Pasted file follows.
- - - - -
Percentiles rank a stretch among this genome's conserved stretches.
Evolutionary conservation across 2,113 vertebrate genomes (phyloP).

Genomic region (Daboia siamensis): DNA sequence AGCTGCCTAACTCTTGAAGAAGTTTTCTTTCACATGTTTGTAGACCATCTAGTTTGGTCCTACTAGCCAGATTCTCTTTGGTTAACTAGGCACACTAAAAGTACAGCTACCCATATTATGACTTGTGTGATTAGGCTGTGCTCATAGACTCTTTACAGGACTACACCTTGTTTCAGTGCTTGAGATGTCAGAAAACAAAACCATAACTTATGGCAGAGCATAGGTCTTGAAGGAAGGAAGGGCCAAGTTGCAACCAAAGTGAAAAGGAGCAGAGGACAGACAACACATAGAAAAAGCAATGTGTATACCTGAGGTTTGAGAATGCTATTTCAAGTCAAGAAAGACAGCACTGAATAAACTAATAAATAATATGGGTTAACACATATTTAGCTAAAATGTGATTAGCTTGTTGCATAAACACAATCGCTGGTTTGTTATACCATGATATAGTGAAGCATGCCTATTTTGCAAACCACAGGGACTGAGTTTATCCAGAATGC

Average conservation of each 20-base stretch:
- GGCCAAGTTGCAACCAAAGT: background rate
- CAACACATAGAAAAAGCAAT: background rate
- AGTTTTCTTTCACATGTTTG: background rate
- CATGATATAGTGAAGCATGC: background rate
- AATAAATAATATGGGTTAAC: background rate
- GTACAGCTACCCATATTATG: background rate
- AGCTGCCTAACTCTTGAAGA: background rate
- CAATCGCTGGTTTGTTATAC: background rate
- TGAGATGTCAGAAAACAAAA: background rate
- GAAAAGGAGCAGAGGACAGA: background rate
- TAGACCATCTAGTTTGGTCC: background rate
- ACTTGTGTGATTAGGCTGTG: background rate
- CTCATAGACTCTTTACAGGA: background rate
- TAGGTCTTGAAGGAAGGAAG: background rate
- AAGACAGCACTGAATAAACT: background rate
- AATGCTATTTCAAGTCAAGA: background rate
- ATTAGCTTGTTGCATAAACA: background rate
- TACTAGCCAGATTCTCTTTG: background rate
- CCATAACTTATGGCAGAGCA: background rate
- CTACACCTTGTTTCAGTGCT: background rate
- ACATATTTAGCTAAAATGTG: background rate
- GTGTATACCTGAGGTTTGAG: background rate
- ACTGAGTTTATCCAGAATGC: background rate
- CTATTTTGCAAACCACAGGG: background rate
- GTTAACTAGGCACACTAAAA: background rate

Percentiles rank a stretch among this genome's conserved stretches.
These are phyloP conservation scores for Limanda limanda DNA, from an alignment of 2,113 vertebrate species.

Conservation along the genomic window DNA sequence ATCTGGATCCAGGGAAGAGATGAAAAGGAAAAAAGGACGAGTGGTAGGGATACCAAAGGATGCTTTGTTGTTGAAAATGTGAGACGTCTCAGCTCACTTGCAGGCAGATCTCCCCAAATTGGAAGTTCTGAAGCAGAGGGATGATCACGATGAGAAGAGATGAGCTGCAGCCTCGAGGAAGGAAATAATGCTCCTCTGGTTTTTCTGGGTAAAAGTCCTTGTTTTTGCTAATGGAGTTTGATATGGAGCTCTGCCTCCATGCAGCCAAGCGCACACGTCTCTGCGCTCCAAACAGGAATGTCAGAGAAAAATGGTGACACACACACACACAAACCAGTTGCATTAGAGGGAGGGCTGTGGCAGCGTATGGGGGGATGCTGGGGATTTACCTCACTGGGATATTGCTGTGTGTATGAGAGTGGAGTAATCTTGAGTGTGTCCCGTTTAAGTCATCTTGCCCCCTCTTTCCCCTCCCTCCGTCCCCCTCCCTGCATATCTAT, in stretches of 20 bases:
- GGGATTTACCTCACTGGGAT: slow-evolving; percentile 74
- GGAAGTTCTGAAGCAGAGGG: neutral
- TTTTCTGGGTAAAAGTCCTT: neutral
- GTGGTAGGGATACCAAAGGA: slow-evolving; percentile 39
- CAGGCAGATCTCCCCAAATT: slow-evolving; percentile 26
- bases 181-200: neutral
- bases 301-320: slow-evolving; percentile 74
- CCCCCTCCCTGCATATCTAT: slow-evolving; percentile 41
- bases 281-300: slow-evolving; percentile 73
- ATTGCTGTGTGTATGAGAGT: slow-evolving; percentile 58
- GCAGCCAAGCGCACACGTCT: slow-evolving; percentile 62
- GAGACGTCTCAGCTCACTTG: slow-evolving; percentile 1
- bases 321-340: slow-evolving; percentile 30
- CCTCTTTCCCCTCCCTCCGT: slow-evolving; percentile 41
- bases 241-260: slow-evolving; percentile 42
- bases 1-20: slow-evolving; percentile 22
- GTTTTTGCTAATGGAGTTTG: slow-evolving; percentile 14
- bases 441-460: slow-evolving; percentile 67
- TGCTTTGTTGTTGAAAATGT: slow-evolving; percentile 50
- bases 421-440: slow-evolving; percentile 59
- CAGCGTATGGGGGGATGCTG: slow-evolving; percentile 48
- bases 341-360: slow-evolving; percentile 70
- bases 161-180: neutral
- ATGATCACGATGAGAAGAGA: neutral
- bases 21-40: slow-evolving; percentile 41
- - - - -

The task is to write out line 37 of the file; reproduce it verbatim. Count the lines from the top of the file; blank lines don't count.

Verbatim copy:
- CAGGCAGATCTCCCCAAATT: slow-evolving; percentile 26